A new study now challenges the conventional hypotheses and suggests humans may have migrated much before 60,000 years or there might have been more than one ‘Out of Africa’ migration. Researchers discovered teeth from a cave in south China’s Hunan Province, which shows homo sapiens reaching China at least 80,000 years ago. The excavations of the limestone cave extending over three square kilometres found 47 human teeth, as well as the remains of other animals like hyenas, extinct giant pandas and several other animal species. The human teeth were small in size, had flat crowns and thin roots like modern- day humans. No stone tools were found. According to the researchers, the cave, in all likelihood, wasn’t a human dwelling. Their remains, they say, must have been hauled in by predators.
Since the fossilised teeth lacked any radioactive carbon, the researchers instead dated the calcite deposits under which they were found. According to them the cave’s stalagmites are at least 80,000 years old. Hence anything underneath, they reasoned, needed to be older. The remains of the other animals, when tested using radioactive dating, confirmed their assumption. According to them, the teeth could be as old as 120,000 years old.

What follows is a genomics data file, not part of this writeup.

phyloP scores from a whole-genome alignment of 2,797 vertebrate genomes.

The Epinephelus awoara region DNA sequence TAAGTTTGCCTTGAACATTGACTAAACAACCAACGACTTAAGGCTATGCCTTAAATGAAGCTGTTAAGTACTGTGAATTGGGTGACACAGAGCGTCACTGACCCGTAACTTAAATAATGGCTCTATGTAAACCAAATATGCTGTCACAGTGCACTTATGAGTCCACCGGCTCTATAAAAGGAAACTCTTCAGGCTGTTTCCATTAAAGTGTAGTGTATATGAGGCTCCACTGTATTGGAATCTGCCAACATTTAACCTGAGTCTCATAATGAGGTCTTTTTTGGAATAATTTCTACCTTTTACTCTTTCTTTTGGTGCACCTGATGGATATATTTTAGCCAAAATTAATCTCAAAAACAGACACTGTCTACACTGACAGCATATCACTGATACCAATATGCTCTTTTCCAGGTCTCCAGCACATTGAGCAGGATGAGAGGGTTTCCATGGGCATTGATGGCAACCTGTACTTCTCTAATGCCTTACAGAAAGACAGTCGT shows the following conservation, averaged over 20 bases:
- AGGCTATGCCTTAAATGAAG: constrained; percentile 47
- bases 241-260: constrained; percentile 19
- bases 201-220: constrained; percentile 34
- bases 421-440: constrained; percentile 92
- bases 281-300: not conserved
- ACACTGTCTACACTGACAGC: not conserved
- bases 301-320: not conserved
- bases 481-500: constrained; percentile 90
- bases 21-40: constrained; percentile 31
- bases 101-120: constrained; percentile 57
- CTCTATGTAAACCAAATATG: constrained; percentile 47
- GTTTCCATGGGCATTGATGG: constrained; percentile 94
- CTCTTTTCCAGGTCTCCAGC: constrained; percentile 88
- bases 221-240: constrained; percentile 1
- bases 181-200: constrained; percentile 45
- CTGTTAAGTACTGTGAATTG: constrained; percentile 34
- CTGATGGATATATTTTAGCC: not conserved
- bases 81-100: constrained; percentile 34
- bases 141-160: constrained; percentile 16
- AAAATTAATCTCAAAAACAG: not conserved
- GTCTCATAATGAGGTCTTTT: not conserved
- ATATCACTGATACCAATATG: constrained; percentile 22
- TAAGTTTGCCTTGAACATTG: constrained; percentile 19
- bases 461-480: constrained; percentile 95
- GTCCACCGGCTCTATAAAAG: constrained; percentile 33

If this finding is true, it also means homo sapiens were puzzlingly present in southern China long before they reached Europe where they reached only 45,000 years ago. Southern China is quite far from the horn of Africa as compared to Europe. It could be that the frigid climate of the Ice Age drove early humans to warmer climates of distant Asia, or Neanderthals—another human-like species who lived in Europe—kept away homo sapiens from entering the continent.